There was a time when Swedish soccer player, slash businessman John Guidetti was one of the most promising forwards in the world. In an exclusive chat, the 30-year-old forward even tells me about top clubs wanting to sign him after scoring almost a goal a game for Feyenoord in the Dutch top flight at the age of 20.
Guidetti, who currently plays for Swedish top flight club AIK Fotboll, was injured during promotion. Doctors said he wouldn’t come back but he did, playing in major tournaments and scoring at elite level against Real Madrid, Barcelona, Atletico Madrid and Inter Milan. Now he’s keen to build on his experiences in the game by building a platform that helps people lead healthier lifestyles.
It appears that the former Manchester City, Celta Vigo and Alavés striker has his sights set on a saturated market where it’s all too difficult to stand out. For him, that’s not necessarily the case, as he senses that most companies don’t do the right thing when it comes to healthy living. He thinks he’s found a niche after coming up with the vision with his wife.
Despite his roots in football, the platform he works on – dubbed goe – isn’t just for players. As the world gears up for the World Cup, diet and fitness could mean the difference between winning and losing, but for him it’s about everyone – from athletes to people who work 9-to-5 hours. Guidetti wants a healthier, happier life that is stress-free for the general public. A passionate, family-oriented character, this is one of his motivations alongside football and supporting his foundation in Kenya, where he spent much of his childhood.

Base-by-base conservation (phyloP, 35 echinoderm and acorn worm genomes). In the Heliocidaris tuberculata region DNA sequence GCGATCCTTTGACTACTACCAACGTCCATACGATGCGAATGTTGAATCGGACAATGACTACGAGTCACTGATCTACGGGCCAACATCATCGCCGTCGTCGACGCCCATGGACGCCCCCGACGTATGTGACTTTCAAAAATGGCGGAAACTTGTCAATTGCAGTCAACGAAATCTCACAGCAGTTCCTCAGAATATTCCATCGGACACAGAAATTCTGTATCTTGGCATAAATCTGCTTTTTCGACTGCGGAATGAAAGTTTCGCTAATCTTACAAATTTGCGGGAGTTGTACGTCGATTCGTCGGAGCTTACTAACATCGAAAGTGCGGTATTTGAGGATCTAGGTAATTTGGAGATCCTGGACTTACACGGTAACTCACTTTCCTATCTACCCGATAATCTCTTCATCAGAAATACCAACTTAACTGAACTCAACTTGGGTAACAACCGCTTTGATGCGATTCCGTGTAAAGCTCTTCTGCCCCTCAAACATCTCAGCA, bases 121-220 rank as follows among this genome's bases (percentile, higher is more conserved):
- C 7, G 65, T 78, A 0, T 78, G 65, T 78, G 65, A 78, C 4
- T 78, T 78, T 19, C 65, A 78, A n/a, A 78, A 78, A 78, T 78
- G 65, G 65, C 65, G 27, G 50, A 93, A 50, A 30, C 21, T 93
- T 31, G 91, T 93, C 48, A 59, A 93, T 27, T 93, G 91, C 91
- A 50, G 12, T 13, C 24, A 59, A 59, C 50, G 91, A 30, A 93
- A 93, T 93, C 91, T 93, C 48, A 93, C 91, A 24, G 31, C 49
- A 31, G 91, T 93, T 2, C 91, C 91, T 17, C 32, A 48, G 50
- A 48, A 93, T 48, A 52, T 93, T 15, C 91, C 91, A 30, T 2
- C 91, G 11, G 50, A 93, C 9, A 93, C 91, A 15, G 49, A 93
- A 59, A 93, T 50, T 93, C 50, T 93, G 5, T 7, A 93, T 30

“We looked at all the (health and lifestyle) apps,” begins Guidetti. “Men use them a lot but don’t say they do because they’re a little embarrassed to count calories for some reason. And then you see the women who are using it, but they don’t want to tell anyone because it’s shameful and at the same time it can also lead to mind games.
“People will say, ‘I had a pizza yesterday. Now I can’t eat because I need to eat 1,800 calories. This will make me depressed. I’ll feel bad.’
“We say: ‘You can eat unhealthily sometimes. It’s not good not to eat at all the day after.’”
In many ways, the concept rejects the Standard Model. Despite playing professionally, it’s refreshing to hear a player approach health from a personal perspective rather than one based on hard thinking and calorie avoidance at all costs – which can be a drag for many. Instead, the app is tailored to each individual’s goals and defies the notion that getting super fit is the only way.
According to Guidetti, following the lifestyle suggestions will make a difference 85% of the time for people who choose the concept, regardless of their goals. In other words, it’s more of a friendly helper than something breathing down your neck, and one that celebrates delicious and healthy food. A professional chef, top nutritionists and technology specialists have teamed up to create the content.